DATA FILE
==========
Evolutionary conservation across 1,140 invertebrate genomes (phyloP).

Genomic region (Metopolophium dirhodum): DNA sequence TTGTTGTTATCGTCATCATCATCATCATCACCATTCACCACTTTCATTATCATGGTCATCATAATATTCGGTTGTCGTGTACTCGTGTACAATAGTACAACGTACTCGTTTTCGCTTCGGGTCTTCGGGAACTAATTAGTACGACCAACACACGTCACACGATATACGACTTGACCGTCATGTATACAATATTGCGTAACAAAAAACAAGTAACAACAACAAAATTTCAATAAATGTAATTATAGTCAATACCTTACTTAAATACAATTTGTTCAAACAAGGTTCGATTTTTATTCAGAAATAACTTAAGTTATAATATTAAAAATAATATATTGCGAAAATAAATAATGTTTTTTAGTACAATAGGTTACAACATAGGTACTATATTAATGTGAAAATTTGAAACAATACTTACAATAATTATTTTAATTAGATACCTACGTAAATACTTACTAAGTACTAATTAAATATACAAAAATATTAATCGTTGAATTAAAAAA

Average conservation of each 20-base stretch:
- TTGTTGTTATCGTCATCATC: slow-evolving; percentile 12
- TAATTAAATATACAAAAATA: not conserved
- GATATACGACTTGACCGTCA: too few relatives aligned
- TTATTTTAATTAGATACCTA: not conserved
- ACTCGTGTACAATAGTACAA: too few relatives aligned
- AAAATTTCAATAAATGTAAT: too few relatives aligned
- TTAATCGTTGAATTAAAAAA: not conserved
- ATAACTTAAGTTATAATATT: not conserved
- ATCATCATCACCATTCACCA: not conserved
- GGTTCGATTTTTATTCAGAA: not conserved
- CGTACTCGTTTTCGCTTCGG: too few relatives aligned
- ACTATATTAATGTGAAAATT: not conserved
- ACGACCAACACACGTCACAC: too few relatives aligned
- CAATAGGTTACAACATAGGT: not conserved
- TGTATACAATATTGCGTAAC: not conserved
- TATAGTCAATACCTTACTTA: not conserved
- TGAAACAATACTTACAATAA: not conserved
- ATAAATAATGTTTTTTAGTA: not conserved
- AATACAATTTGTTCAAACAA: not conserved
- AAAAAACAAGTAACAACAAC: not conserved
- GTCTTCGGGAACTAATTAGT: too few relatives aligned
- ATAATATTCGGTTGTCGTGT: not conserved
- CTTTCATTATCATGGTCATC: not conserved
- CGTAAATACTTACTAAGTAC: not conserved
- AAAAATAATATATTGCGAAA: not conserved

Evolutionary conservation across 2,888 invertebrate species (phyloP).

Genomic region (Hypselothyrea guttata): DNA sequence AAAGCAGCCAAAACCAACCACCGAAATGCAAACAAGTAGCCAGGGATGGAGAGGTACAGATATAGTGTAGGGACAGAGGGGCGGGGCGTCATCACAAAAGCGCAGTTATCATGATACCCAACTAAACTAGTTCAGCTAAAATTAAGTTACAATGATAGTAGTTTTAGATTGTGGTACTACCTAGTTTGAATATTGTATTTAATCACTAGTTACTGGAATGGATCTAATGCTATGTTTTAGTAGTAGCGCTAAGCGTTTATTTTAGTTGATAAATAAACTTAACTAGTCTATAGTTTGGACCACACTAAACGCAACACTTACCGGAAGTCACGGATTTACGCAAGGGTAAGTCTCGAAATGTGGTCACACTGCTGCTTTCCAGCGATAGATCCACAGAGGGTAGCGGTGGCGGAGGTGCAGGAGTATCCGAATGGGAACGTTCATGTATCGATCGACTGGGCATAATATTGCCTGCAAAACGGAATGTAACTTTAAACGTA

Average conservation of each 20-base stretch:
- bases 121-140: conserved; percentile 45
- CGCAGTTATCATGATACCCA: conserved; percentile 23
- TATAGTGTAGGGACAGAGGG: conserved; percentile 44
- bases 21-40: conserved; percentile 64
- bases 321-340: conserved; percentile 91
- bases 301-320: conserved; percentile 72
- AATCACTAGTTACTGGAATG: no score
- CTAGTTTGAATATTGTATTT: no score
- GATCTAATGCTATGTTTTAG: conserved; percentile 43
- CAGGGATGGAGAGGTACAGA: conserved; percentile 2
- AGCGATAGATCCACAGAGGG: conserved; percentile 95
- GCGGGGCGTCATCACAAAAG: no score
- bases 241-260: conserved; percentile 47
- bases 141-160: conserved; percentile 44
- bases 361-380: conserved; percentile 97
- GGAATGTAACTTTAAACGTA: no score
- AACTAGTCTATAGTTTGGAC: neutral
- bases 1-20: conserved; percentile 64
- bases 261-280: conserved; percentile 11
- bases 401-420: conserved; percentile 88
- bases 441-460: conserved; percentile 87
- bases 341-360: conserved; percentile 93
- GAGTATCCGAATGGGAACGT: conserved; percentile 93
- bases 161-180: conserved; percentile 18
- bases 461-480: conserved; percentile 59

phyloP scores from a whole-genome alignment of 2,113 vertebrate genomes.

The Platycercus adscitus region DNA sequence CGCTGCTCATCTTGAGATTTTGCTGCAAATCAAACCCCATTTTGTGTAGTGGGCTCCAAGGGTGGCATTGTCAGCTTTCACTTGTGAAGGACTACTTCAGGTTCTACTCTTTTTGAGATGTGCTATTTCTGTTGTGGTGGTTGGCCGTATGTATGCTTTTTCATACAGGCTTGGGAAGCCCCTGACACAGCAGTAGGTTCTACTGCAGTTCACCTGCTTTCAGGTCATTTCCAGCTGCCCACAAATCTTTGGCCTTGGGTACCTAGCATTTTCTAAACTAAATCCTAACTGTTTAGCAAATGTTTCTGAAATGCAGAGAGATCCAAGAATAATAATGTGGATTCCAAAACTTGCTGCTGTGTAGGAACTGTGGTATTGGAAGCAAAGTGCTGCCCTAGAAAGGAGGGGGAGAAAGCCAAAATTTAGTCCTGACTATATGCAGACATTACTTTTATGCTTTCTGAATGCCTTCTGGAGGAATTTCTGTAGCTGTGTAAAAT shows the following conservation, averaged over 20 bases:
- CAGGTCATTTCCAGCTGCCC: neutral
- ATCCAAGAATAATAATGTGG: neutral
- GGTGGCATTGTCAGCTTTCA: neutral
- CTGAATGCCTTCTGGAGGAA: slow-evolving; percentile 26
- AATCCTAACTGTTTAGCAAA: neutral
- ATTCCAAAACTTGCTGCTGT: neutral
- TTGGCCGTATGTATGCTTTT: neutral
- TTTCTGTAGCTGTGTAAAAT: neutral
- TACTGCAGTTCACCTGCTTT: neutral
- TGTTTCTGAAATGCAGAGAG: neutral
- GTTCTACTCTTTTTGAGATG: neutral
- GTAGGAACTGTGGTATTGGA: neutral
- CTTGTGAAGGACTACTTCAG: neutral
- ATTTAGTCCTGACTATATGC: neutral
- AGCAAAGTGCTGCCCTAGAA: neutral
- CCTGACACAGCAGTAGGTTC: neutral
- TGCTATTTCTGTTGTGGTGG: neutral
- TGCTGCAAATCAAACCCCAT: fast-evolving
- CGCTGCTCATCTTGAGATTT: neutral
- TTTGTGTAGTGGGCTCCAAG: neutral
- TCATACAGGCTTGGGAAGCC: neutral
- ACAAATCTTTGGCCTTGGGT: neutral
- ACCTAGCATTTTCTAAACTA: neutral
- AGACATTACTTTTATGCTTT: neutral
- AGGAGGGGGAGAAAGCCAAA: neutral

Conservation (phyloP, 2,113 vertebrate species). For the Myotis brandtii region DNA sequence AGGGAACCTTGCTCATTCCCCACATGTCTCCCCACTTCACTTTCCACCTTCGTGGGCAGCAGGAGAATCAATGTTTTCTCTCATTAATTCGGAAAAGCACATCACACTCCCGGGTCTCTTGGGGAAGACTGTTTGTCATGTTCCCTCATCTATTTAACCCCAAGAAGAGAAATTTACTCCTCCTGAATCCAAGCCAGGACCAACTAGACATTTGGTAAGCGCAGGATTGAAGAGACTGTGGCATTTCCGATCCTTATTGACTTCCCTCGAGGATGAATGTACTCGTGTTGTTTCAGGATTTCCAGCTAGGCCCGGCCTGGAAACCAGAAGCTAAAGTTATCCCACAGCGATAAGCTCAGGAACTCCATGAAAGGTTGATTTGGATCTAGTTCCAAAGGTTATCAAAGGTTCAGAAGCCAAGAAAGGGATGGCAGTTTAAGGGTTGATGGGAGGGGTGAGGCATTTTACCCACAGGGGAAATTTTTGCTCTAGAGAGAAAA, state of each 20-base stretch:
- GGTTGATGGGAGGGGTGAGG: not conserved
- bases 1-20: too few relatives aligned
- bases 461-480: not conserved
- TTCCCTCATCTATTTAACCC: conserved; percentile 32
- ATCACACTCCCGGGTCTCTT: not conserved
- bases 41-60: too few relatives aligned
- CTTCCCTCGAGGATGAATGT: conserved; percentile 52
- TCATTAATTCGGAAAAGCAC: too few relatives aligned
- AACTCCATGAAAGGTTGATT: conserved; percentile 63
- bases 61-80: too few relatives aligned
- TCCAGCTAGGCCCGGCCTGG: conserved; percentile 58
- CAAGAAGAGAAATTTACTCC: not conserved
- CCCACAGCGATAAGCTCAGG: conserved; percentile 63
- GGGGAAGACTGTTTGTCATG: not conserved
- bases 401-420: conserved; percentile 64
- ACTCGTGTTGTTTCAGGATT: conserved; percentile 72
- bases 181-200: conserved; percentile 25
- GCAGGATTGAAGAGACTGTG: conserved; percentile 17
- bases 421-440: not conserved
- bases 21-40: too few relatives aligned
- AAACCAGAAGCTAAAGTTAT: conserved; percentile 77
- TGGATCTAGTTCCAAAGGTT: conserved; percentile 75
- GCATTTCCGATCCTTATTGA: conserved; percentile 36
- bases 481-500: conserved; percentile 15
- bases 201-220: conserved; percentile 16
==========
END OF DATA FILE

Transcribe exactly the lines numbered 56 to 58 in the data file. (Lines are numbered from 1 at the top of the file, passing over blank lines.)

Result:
- bases 461-480: conserved; percentile 59

phyloP scores from a whole-genome alignment of 2,113 vertebrate genomes.

The Platycercus adscitus region DNA sequence CGCTGCTCATCTTGAGATTTTGCTGCAAATCAAACCCCATTTTGTGTAGTGGGCTCCAAGGGTGGCATTGTCAGCTTTCACTTGTGAAGGACTACTTCAGGTTCTACTCTTTTTGAGATGTGCTATTTCTGTTGTGGTGGTTGGCCGTATGTATGCTTTTTCATACAGGCTTGGGAAGCCCCTGACACAGCAGTAGGTTCTACTGCAGTTCACCTGCTTTCAGGTCATTTCCAGCTGCCCACAAATCTTTGGCCTTGGGTACCTAGCATTTTCTAAACTAAATCCTAACTGTTTAGCAAATGTTTCTGAAATGCAGAGAGATCCAAGAATAATAATGTGGATTCCAAAACTTGCTGCTGTGTAGGAACTGTGGTATTGGAAGCAAAGTGCTGCCCTAGAAAGGAGGGGGAGAAAGCCAAAATTTAGTCCTGACTATATGCAGACATTACTTTTATGCTTTCTGAATGCCTTCTGGAGGAATTTCTGTAGCTGTGTAAAAT shows the following conservation, averaged over 20 bases: